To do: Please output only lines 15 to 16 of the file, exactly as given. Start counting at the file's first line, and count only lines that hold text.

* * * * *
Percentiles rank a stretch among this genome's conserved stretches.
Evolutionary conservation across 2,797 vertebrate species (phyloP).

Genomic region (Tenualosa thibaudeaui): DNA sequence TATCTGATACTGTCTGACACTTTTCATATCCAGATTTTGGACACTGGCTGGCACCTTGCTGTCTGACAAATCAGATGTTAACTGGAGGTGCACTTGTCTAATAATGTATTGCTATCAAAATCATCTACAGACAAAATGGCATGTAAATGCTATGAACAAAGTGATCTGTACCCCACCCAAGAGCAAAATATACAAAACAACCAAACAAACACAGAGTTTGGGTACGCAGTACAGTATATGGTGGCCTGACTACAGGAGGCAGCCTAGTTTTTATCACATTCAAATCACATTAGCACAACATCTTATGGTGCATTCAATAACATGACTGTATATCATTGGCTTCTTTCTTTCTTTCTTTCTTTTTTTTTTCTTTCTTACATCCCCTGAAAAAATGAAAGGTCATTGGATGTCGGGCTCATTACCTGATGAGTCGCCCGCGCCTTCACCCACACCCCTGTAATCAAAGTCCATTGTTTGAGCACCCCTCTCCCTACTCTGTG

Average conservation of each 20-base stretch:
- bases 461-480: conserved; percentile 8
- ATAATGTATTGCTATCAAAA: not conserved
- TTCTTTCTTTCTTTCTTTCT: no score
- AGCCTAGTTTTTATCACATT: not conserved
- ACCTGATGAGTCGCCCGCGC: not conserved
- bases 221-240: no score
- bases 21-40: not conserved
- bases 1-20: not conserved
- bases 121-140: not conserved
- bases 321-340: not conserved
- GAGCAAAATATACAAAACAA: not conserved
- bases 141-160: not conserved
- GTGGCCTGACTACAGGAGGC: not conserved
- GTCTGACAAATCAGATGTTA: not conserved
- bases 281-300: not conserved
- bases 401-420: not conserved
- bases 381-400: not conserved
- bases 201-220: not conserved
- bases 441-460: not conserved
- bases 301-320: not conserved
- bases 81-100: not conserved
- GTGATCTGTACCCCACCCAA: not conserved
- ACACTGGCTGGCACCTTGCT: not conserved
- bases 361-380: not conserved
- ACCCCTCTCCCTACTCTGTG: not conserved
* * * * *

- GAGCAAAATATACAAAACAA: not conserved
- bases 141-160: not conserved